In the Dietary Supplement Health and Education Act (DSHEA), Congress defines a dietary supplement as a product intended to supplement the diet and contains one or more dietary ingredients (including vitamins, minerals, herbs or other botanicals, amino acids, and other substances) or their constituents.
It is something that is taken by mouth, though it may have many forms (tablet, capsule, powder, liquid, etc.). It is not intended to be consumed as a meal or as a meal replacement. If it is intended to be a meal, a meal replacement or a conventional beverage then it is a food no matter what the label says.
The product is also considered a supplement if the company represents the product as a dietary supplement.
Dietary Supplements are not regulated in the same manner as pharmaceutical products. With only a few exceptions, the vast majority of dietary supplements are not reviewed pre-market and do not have to be proven safe in order to be sold online or on the shelves of a retail store. As a result, it is impossible for any organization to say with 100% certainty what ingredients a supplement contains. The lack of regulation could cause supplements to contain ingredients that are often harmful to athletes and could potentially cause an adverse analytical finding in their sample.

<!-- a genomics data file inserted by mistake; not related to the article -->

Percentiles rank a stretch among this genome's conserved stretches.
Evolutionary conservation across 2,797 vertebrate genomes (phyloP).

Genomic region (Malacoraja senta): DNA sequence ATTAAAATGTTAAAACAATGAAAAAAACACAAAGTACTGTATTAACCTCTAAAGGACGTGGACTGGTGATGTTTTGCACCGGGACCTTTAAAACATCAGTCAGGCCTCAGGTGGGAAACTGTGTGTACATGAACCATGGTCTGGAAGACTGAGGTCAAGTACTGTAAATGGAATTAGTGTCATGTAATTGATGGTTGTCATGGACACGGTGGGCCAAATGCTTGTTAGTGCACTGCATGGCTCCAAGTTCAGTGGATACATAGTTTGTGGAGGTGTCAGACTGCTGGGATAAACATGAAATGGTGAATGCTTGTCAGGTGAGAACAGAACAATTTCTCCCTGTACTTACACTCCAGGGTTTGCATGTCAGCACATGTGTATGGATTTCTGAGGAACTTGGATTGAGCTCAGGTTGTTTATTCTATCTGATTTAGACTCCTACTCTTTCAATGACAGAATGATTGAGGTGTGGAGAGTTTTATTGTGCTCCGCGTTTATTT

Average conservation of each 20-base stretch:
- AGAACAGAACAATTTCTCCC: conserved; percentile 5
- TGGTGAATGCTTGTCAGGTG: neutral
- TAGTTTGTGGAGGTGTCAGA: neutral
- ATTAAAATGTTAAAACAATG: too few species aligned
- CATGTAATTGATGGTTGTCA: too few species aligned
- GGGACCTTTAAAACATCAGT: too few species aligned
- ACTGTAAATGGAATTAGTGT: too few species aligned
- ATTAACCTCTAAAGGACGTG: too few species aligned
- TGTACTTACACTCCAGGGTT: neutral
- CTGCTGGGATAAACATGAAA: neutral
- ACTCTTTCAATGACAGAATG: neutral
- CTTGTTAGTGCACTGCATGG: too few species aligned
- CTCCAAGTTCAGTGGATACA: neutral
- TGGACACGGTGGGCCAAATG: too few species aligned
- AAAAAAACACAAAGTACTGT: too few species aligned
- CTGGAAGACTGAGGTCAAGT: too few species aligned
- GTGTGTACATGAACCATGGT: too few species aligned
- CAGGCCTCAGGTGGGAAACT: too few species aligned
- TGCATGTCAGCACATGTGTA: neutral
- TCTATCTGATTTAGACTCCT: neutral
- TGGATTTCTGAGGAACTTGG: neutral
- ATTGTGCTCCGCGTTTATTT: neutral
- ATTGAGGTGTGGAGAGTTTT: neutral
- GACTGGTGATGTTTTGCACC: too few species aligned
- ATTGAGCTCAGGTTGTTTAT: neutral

Many elite athletes believe that supplements are essential to their performance and that they are tools, similar to training and eating right, that propel them to greatness. Athletes should understand that their first decision should be whether or not they need dietary supplements.
Note, the definition of a dietary supplement differs country to country and is based on the regulatory structure of each country.